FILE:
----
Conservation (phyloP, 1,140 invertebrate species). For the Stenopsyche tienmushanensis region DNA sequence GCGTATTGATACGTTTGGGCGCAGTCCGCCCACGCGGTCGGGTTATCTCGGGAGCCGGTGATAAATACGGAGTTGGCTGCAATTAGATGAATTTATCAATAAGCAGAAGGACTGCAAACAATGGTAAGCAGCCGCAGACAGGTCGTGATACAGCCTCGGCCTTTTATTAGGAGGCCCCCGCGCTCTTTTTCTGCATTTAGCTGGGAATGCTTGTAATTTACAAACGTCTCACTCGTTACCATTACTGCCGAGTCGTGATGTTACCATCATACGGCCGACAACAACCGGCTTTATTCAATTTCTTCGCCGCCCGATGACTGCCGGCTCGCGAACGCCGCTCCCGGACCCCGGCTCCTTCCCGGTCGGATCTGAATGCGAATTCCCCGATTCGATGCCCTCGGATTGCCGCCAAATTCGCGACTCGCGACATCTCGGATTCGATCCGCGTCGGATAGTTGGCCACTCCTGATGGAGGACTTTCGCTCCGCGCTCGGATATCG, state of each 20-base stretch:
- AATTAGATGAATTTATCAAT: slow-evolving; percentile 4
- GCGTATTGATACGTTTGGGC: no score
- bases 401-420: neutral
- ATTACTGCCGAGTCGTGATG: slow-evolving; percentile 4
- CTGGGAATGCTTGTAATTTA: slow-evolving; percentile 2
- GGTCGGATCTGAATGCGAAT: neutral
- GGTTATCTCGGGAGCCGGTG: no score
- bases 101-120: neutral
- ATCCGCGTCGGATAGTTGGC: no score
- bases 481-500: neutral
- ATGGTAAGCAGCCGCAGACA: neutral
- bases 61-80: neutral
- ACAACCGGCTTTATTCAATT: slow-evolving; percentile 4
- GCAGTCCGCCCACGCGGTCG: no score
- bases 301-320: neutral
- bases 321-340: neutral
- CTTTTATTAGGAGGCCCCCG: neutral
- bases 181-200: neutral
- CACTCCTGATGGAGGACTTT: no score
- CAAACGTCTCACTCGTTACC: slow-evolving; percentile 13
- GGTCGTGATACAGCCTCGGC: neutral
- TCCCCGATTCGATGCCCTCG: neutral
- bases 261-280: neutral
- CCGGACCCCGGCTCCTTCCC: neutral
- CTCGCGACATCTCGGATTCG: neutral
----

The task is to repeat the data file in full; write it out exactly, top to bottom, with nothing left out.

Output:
Conservation (phyloP, 1,140 invertebrate species). For the Stenopsyche tienmushanensis region DNA sequence GCGTATTGATACGTTTGGGCGCAGTCCGCCCACGCGGTCGGGTTATCTCGGGAGCCGGTGATAAATACGGAGTTGGCTGCAATTAGATGAATTTATCAATAAGCAGAAGGACTGCAAACAATGGTAAGCAGCCGCAGACAGGTCGTGATACAGCCTCGGCCTTTTATTAGGAGGCCCCCGCGCTCTTTTTCTGCATTTAGCTGGGAATGCTTGTAATTTACAAACGTCTCACTCGTTACCATTACTGCCGAGTCGTGATGTTACCATCATACGGCCGACAACAACCGGCTTTATTCAATTTCTTCGCCGCCCGATGACTGCCGGCTCGCGAACGCCGCTCCCGGACCCCGGCTCCTTCCCGGTCGGATCTGAATGCGAATTCCCCGATTCGATGCCCTCGGATTGCCGCCAAATTCGCGACTCGCGACATCTCGGATTCGATCCGCGTCGGATAGTTGGCCACTCCTGATGGAGGACTTTCGCTCCGCGCTCGGATATCG, state of each 20-base stretch:
- AATTAGATGAATTTATCAAT: slow-evolving; percentile 4
- GCGTATTGATACGTTTGGGC: no score
- bases 401-420: neutral
- ATTACTGCCGAGTCGTGATG: slow-evolving; percentile 4
- CTGGGAATGCTTGTAATTTA: slow-evolving; percentile 2
- GGTCGGATCTGAATGCGAAT: neutral
- GGTTATCTCGGGAGCCGGTG: no score
- bases 101-120: neutral
- ATCCGCGTCGGATAGTTGGC: no score
- bases 481-500: neutral
- ATGGTAAGCAGCCGCAGACA: neutral
- bases 61-80: neutral
- ACAACCGGCTTTATTCAATT: slow-evolving; percentile 4
- GCAGTCCGCCCACGCGGTCG: no score
- bases 301-320: neutral
- bases 321-340: neutral
- CTTTTATTAGGAGGCCCCCG: neutral
- bases 181-200: neutral
- CACTCCTGATGGAGGACTTT: no score
- CAAACGTCTCACTCGTTACC: slow-evolving; percentile 13
- GGTCGTGATACAGCCTCGGC: neutral
- TCCCCGATTCGATGCCCTCG: neutral
- bases 261-280: neutral
- CCGGACCCCGGCTCCTTCCC: neutral
- CTCGCGACATCTCGGATTCG: neutral